Author: twistedICYjunk PM
On Thursday I woke up dead"Rated: Fiction K - English - Humor - Words: 985 - Reviews: 1 - Favs: 1 - Published: 05-15-10 - Status: Complete - id: 2807329
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On Thursday I woke up dead. Having had plenty of recent experience with waking up hungover, it wasn't as shocking as I had always imagined it would be. Nothing really changed. I went to school and updated my Facebook status as usual. The only thing that reminded me with a dull aching feeling deep in my gut that things would never be the same was my phone, which didn't vibrate with twitter updates every two hours like it had for the past two hours. Don'tsayNo would never twitter ever again. They had broken up.
Since 2008, when I had discovered Don'tsayNo (my favorite band of all time), I had relentlessly kept up with their activities, checking their myspace as frequently as my schedule allowed, following them on Twitter, regularly Googling them to check for any news updates that may not have been posted by them personally, and even joining no less than seven blogs devoted to their activities. Don'tsayNo had been more than just a band to me. Rick, the lead singer had been my lover and his bandmates, Carlo, John and Marko had been my adoring older brothers. In my private fantasy world, we had all been fabulously happy together. Especially me.
That Thursday passed like the city bus between you and something important. Loud, noxious and intrusive, it splashed me with a muddy puddle as it went by and I couldn't manage the depth of feeling to do more than wipe the lenses of my glasses off, wring out the hem of my t-shirt and stand there. At school, everyone knew something was wrong, but they buzzed around me anyway, acting like they had no idea, hoping that if they pretended I would go along with it and live my life like I always had. But corpses don't play pretend. They have no imagination, sorry, guys, I thought.
After school I walked to Starbucks, paid with the gift card that my mom bought for me monthly and contemplated sobbing into my coffee. Not wanting to upset the other people, I made the short walk to the scenic cemetery in my town's miniscule downtown and plopped on R. Mott's headstone, feeling morose. Nobody could possibly understand the depth of my pain. Even my fellow blog members couldn't even begin to comprehend, and they didn't matter anyway because I was shutting down the blog. It didn't matter anymore. I could just quit, just like Don'tsayNo. After all, there were a lot less people relying on me. Nobody would even notice if I stopped twittering and facebooking, if I never went to Starbucks or school again. Maybe after a while they would wonder what happened to that weird girl who wore the same five t-shirts to school all of the time, but they would probably figure she had just moved away. It wasn't unheard of. And I hadn't been here long enough to really matter.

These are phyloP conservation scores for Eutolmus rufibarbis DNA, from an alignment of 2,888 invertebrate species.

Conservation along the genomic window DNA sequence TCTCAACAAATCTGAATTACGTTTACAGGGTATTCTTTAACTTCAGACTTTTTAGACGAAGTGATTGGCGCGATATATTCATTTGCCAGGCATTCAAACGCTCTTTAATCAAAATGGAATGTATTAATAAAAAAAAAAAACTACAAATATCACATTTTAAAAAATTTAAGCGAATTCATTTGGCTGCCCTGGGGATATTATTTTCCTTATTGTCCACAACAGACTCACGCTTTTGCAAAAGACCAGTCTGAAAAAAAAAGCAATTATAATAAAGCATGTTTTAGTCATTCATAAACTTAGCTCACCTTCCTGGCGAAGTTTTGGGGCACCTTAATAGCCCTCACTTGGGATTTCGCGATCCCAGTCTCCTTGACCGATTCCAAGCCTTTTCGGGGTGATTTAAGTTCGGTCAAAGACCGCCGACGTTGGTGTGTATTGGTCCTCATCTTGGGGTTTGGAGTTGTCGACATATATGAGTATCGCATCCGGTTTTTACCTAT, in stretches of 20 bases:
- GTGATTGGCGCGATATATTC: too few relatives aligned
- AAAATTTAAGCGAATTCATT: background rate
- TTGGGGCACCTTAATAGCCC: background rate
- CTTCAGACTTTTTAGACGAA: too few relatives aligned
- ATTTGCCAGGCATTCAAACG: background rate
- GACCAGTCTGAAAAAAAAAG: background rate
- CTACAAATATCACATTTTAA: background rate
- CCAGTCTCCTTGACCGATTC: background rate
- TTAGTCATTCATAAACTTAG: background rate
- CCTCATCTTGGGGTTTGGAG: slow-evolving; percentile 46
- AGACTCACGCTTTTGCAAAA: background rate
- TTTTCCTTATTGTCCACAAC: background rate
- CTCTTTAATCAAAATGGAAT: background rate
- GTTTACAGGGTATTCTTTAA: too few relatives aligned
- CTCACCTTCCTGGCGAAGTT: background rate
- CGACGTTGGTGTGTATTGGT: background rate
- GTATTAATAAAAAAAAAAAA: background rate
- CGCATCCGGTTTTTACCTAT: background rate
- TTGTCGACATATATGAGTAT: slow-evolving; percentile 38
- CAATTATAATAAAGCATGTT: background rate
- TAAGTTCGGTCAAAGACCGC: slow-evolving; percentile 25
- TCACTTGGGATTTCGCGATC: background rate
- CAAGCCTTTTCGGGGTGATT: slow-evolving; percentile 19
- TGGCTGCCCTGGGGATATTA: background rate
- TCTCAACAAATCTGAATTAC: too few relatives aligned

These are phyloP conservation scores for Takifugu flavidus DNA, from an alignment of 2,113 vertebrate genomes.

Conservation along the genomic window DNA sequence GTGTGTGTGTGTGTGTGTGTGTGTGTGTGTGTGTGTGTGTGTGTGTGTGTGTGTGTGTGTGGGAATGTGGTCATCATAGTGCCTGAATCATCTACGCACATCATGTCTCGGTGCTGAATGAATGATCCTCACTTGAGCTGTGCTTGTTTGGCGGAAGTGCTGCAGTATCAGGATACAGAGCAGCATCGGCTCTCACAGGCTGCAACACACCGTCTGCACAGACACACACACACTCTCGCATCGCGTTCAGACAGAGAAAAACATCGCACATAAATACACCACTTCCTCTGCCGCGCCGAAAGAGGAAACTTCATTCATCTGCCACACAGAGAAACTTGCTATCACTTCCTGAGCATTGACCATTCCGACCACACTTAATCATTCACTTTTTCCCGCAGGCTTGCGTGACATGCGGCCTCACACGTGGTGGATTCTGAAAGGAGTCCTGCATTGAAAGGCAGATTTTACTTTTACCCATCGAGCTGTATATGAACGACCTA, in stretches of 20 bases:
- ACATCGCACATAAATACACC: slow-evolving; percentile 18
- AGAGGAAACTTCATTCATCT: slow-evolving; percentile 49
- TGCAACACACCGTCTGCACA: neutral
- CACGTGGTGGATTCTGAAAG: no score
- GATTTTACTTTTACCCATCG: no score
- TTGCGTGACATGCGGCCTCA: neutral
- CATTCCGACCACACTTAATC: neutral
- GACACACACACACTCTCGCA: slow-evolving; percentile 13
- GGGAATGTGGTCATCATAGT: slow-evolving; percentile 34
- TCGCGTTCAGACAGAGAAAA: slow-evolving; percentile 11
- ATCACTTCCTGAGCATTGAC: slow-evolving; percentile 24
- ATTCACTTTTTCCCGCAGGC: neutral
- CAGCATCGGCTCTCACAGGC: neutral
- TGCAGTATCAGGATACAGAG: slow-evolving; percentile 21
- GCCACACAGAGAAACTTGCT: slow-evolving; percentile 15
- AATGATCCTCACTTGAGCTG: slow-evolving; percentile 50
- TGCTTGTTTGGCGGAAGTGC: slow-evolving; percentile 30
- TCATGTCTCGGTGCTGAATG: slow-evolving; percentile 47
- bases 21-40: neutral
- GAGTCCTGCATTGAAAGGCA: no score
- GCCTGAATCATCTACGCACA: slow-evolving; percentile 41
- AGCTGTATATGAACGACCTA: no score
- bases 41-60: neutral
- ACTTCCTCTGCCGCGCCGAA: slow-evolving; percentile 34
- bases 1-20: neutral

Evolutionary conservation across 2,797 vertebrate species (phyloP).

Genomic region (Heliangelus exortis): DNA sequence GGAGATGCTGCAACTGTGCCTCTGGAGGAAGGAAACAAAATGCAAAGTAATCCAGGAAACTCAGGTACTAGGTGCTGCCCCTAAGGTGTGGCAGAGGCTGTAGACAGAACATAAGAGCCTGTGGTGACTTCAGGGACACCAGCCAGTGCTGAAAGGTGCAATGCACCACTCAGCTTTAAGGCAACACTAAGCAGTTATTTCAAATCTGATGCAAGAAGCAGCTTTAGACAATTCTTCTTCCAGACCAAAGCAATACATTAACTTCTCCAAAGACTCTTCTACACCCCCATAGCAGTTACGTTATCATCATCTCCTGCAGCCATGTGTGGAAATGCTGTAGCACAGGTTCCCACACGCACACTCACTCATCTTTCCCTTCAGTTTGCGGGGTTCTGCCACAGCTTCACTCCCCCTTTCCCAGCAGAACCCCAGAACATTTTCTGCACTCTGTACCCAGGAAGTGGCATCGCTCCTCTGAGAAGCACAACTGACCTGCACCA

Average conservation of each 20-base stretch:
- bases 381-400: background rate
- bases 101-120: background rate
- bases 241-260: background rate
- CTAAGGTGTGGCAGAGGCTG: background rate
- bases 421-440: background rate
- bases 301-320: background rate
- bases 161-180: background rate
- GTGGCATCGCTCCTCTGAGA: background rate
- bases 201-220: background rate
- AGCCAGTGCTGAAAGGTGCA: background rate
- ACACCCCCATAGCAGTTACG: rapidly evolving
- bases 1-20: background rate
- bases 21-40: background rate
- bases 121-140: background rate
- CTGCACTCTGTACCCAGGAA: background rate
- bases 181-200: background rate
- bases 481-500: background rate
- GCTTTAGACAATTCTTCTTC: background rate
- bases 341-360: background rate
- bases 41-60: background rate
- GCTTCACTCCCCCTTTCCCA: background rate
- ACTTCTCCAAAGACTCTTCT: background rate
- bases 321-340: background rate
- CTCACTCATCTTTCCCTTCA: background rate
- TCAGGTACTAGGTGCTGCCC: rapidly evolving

The longer I sat on the headstone, the harder I sucked on my frapuccino and gripped my cell phone, the bleaker the world around me looked, and the more attractive quitting seemed. There was nothing worth living for, anyway. I would never see another Don'tsayNo show again, never actually meet and talk to them. Rick would never leave me a comment saying that he had noticed me and he hadn't wanted to seem preferential by leaving me a comment before now, but I was just so beautiful and perfect for him that he couldn't resist, and did I want to leave everything behind and go on tour with him and the band and be his girlfriend?
I was spiraling. And I couldn't even turn to the one thing that had always kept me grounded and pulled me back from the edge of desperation: Don'tsayNo music. It hurt too much to listen to them and know that they would never play another show together, never put out another EP, make another t-shirt, post another Youtube video or write another blog. It was too much for my poor, 13-year-old heart to stand.
I was jerked from my reverie by the obnoxious grinding noise that indicated I had reached the bottom of my frap and only had whipped cream left to lick out of the bottom of the cup. Temporarily, I set aside my grieving and enjoyed the challenge of getting the whipped cream out without sticking my hands into the cup, but once it was gone, I sank back into depression, and contemplated the cup for a second, simultaneously loving and hating this thing that had distracted me from my grief. In a fit of impulse, I flung the cup away from me with a yell and watched as it landed a few feet away from me, smacking satisfyingly on a headstone, lid popping off and straw landing elsewhere.
I glanced around guiltily, to see if anyone had seen my daring action. A bee buzzed by me accusingly and I remembered the lines of one of my favorite Don'tsayNo songs "hey girl/recycle that plastic/love your planet/it's so fantastic." With a sob of horror at my action, I leapt up and grabbed all of the pieces and then looked around for a recycling bin. Naturally, there were none around, so I dug my cell phone out of my pocket with sticky whipped cream fingers (the little bit I had been unable to reach had somehow reproduced and gotten all over the outside of the cup when I threw it) and dialed my mom's number, hoping she could give me a ride home.
Since this was the worst day of my life to date, including last Wednesday, which was pretty bad, she didn't answer, and I began the interminable, half mile trek home.